A noted historian studies one of the 20th century's most fascinating figures. Utilizing untapped archival materials in the U.S. and England, Hirshson reveals General George S. Patton as a complex soldier capable of brilliant maneuvers but also of inspiring atrocities with his fiery speeches. photo insert. 8 maps.A noted historian studies one of the 20th century's most fascinating figures. Utilizing untapped archival materials in the U.S. and England, Hirshson reveals General George S. Patton as a complex soldier capable of brilliant maneuvers but also of inspiring atrocities with his fiery speeches. photo insert. 8 maps.Read Less
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Stanley P. Hirshson?s General Patton is a very well written, revealing and very satisfying look at the American military icon, General George S. Patton, Jr.
Perhaps like many who are interested in this book, my prime connection to the general is the film Patton, staring George C. Scott. The book therefore offered a much greater look at Patton, revealing many interesting items about the man, the general, the legend. Thankfully, more than half of the book is devoted to Patton?s role in World War II, which looms large in the Patton legend.
Beginning with an examination of Patton?s forebears (the only boring chapter in the book), Hirshson lays out Patton?s life to the end in Germany. I was surprised to learn that some biographers claimed Patton was dyslexic because he was a horrible speller. Hirshson contends that Patton?s poor spelling was a result of not seeing a printed page until he was 12, and that Patton did not show any other traits of dyslexia.
Hirshson documents Patton?s experiences in Mexico, pursuing Pancho Villa as part of General Pershing?s force. Again, this is something I did not know: Patton had a very close relationship with General Pershing, something he used to full advantage in World War I. In France, Patton was initially part of Pershing?s staff, then realized he needed to make a name for himself. Eventually, a new military invention, the tank, would give Patton that chance.
The best part of the book is Hirshson?s use of Patton?s personal diary. Patton was very frank in his personal writings and the passages Hirshson uses are direct and highly applicable.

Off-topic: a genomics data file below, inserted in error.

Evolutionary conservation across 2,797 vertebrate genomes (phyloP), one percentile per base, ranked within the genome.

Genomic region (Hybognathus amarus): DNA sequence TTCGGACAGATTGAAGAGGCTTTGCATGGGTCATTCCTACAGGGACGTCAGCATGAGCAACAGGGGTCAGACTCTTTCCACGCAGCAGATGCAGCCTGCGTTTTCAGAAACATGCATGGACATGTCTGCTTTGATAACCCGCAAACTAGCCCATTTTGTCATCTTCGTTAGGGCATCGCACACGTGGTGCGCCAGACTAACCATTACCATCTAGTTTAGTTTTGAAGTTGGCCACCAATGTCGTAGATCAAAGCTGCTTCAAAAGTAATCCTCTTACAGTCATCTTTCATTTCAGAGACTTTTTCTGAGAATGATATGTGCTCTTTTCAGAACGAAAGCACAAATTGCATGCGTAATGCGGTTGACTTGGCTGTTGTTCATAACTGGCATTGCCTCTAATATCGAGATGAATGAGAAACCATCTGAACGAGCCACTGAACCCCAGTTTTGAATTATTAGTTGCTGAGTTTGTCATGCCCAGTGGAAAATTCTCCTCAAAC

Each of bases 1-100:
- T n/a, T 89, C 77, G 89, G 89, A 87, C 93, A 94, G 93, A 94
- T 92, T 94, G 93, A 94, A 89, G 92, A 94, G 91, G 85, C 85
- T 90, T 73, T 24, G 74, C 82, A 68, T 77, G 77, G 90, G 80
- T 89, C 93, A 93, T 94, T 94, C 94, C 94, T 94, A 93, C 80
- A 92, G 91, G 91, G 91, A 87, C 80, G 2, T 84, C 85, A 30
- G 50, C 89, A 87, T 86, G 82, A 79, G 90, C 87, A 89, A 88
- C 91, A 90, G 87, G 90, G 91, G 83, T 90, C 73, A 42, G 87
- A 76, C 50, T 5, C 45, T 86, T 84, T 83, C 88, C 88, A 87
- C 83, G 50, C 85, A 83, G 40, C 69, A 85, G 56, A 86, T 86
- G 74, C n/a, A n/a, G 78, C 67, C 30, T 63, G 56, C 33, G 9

Almost as a sidebar, Hirshson also presents a history of how the tank became part of U.S. Army doctrine. Patton was not, as many would expect, involved with tanks from his initial exposure during World War I all the way up until and through World War II. He actually returned to the cavalry (the horse cavalry) for many years between the wars. It wasn?t until July of 1940 that Patton would command an armored unit (the 2nd Brigade of the 2nd Armored Division, Ft. Benning).
What is interesting about this history of armor in the Army is the sharply differing views of Army commanders on how armored should be used. The debate really lasts until 1944. Surprisingly, many Allied commanders did not expect the Allies could manage a ?blitzkrieg? of their own after invading France. They thought the invading forces would have to resort to World War I methods. Patton?s drive across France ended that debate.
Perhaps most revealing was Patton?s low opinions of Generals Eisenhower and Montgomery. Ike is seen as a poor commander, just a pro-British administrator. Monty is seen as a timid, hesitating bungler. These are not just sour grapes: Patton?s opinions are supported by statements by other generals, Ike on Monty and General Alan Brooke on Ike.
There are some other surprising, even alarming, points raised in the book (such as Patton the rich socialite), but I don?t want to spoil the surprise.
Hirshson?s book is very easy to read. He avoids overblown language and focuses on the key threads of Patton?s life. I only have two real criticisms of the book.
First, and this applies primarily to World War II, I found it hard to keep up with all the generals and other soliders Hirshson mentions. I think a ?Who?s Who? list would have been very helpful.
Second, Hirshson probably should have included a few more maps. There are 10, but three or four more would have been great. For example, as Patton?s Third Army nears Germany, Metz, Nancy, and the Saar River area of Germany are prominently mentioned. There are, however, no maps focusing on this area.
I think Hirshson should have also used one or two more maps in detailing movements during the Battle of the Bulge.
I enthusiastically endorse Hirshson?s General Patton. It?s a fascinating look at a fascinating man. I have to agree with Hirshson?s conclusion that ?Patton was a better tactician than strategist.? It should be a valued addition to anyone interested in World War II and General Patton.
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